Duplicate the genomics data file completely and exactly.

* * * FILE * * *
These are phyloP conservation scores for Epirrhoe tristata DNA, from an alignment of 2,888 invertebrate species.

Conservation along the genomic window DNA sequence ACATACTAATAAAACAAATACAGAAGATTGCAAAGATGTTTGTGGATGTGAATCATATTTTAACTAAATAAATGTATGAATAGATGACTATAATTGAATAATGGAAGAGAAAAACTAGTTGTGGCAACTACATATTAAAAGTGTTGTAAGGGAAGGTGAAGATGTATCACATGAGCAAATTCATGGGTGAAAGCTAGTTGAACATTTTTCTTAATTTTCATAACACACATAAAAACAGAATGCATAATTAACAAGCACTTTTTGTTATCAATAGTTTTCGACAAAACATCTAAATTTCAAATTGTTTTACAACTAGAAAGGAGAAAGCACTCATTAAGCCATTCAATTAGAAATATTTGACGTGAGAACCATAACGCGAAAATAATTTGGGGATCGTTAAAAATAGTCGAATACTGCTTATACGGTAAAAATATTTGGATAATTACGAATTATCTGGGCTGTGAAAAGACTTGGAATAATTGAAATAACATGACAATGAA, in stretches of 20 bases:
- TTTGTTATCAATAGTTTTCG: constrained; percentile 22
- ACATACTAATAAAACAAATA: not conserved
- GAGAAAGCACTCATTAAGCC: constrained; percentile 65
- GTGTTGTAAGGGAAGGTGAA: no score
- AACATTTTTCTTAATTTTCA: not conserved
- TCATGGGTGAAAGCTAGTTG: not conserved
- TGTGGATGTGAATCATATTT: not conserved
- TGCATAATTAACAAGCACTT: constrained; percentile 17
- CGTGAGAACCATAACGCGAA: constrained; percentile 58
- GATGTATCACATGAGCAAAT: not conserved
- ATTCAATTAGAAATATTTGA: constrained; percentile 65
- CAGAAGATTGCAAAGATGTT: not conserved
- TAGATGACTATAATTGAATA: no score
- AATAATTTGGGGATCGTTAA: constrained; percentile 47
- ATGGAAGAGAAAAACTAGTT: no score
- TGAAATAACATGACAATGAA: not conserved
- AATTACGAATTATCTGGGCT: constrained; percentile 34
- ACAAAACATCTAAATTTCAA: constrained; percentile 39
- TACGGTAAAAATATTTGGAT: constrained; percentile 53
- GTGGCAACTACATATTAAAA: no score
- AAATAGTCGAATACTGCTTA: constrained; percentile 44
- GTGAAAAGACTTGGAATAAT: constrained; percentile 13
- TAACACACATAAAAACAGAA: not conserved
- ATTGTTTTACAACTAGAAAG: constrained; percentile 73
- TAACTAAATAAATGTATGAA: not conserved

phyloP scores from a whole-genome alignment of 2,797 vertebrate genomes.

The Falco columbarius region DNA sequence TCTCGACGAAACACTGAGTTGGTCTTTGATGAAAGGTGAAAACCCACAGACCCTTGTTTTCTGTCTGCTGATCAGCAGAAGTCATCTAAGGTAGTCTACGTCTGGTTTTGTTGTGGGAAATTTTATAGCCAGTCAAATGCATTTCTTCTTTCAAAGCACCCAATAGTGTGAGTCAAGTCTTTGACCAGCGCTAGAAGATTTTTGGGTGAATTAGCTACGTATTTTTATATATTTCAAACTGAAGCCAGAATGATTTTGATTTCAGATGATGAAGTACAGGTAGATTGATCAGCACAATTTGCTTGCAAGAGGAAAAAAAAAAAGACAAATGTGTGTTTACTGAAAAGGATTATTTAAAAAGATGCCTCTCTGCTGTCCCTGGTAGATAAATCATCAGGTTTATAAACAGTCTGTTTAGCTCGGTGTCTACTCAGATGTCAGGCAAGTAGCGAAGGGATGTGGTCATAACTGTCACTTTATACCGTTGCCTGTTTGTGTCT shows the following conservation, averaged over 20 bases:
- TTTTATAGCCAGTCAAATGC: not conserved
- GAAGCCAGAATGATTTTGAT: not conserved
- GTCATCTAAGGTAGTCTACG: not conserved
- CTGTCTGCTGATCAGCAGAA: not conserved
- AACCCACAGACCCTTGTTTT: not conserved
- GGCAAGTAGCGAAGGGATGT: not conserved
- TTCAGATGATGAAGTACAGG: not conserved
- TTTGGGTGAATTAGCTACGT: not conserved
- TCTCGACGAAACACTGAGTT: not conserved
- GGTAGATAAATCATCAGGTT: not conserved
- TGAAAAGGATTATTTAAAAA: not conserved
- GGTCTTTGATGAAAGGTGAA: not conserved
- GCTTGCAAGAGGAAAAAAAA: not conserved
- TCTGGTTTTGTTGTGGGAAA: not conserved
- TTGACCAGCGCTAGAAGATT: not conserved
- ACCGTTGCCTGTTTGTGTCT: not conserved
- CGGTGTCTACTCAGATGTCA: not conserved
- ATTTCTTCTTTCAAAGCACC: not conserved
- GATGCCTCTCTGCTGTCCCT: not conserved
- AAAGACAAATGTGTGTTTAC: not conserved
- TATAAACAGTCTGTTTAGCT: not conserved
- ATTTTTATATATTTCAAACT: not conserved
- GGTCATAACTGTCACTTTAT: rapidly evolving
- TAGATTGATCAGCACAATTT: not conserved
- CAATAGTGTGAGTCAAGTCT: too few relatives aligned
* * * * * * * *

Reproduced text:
These are phyloP conservation scores for Epirrhoe tristata DNA, from an alignment of 2,888 invertebrate species.

Conservation along the genomic window DNA sequence ACATACTAATAAAACAAATACAGAAGATTGCAAAGATGTTTGTGGATGTGAATCATATTTTAACTAAATAAATGTATGAATAGATGACTATAATTGAATAATGGAAGAGAAAAACTAGTTGTGGCAACTACATATTAAAAGTGTTGTAAGGGAAGGTGAAGATGTATCACATGAGCAAATTCATGGGTGAAAGCTAGTTGAACATTTTTCTTAATTTTCATAACACACATAAAAACAGAATGCATAATTAACAAGCACTTTTTGTTATCAATAGTTTTCGACAAAACATCTAAATTTCAAATTGTTTTACAACTAGAAAGGAGAAAGCACTCATTAAGCCATTCAATTAGAAATATTTGACGTGAGAACCATAACGCGAAAATAATTTGGGGATCGTTAAAAATAGTCGAATACTGCTTATACGGTAAAAATATTTGGATAATTACGAATTATCTGGGCTGTGAAAAGACTTGGAATAATTGAAATAACATGACAATGAA, in stretches of 20 bases:
- TTTGTTATCAATAGTTTTCG: constrained; percentile 22
- ACATACTAATAAAACAAATA: not conserved
- GAGAAAGCACTCATTAAGCC: constrained; percentile 65
- GTGTTGTAAGGGAAGGTGAA: no score
- AACATTTTTCTTAATTTTCA: not conserved
- TCATGGGTGAAAGCTAGTTG: not conserved
- TGTGGATGTGAATCATATTT: not conserved
- TGCATAATTAACAAGCACTT: constrained; percentile 17
- CGTGAGAACCATAACGCGAA: constrained; percentile 58
- GATGTATCACATGAGCAAAT: not conserved
- ATTCAATTAGAAATATTTGA: constrained; percentile 65
- CAGAAGATTGCAAAGATGTT: not conserved
- TAGATGACTATAATTGAATA: no score
- AATAATTTGGGGATCGTTAA: constrained; percentile 47
- ATGGAAGAGAAAAACTAGTT: no score
- TGAAATAACATGACAATGAA: not conserved
- AATTACGAATTATCTGGGCT: constrained; percentile 34
- ACAAAACATCTAAATTTCAA: constrained; percentile 39
- TACGGTAAAAATATTTGGAT: constrained; percentile 53
- GTGGCAACTACATATTAAAA: no score
- AAATAGTCGAATACTGCTTA: constrained; percentile 44
- GTGAAAAGACTTGGAATAAT: constrained; percentile 13
- TAACACACATAAAAACAGAA: not conserved
- ATTGTTTTACAACTAGAAAG: constrained; percentile 73
- TAACTAAATAAATGTATGAA: not conserved

phyloP scores from a whole-genome alignment of 2,797 vertebrate genomes.

The Falco columbarius region DNA sequence TCTCGACGAAACACTGAGTTGGTCTTTGATGAAAGGTGAAAACCCACAGACCCTTGTTTTCTGTCTGCTGATCAGCAGAAGTCATCTAAGGTAGTCTACGTCTGGTTTTGTTGTGGGAAATTTTATAGCCAGTCAAATGCATTTCTTCTTTCAAAGCACCCAATAGTGTGAGTCAAGTCTTTGACCAGCGCTAGAAGATTTTTGGGTGAATTAGCTACGTATTTTTATATATTTCAAACTGAAGCCAGAATGATTTTGATTTCAGATGATGAAGTACAGGTAGATTGATCAGCACAATTTGCTTGCAAGAGGAAAAAAAAAAAGACAAATGTGTGTTTACTGAAAAGGATTATTTAAAAAGATGCCTCTCTGCTGTCCCTGGTAGATAAATCATCAGGTTTATAAACAGTCTGTTTAGCTCGGTGTCTACTCAGATGTCAGGCAAGTAGCGAAGGGATGTGGTCATAACTGTCACTTTATACCGTTGCCTGTTTGTGTCT shows the following conservation, averaged over 20 bases:
- TTTTATAGCCAGTCAAATGC: not conserved
- GAAGCCAGAATGATTTTGAT: not conserved
- GTCATCTAAGGTAGTCTACG: not conserved
- CTGTCTGCTGATCAGCAGAA: not conserved
- AACCCACAGACCCTTGTTTT: not conserved
- GGCAAGTAGCGAAGGGATGT: not conserved
- TTCAGATGATGAAGTACAGG: not conserved
- TTTGGGTGAATTAGCTACGT: not conserved
- TCTCGACGAAACACTGAGTT: not conserved
- GGTAGATAAATCATCAGGTT: not conserved
- TGAAAAGGATTATTTAAAAA: not conserved
- GGTCTTTGATGAAAGGTGAA: not conserved
- GCTTGCAAGAGGAAAAAAAA: not conserved
- TCTGGTTTTGTTGTGGGAAA: not conserved
- TTGACCAGCGCTAGAAGATT: not conserved
- ACCGTTGCCTGTTTGTGTCT: not conserved
- CGGTGTCTACTCAGATGTCA: not conserved
- ATTTCTTCTTTCAAAGCACC: not conserved
- GATGCCTCTCTGCTGTCCCT: not conserved
- AAAGACAAATGTGTGTTTAC: not conserved
- TATAAACAGTCTGTTTAGCT: not conserved
- ATTTTTATATATTTCAAACT: not conserved
- GGTCATAACTGTCACTTTAT: rapidly evolving
- TAGATTGATCAGCACAATTT: not conserved
- CAATAGTGTGAGTCAAGTCT: too few relatives aligned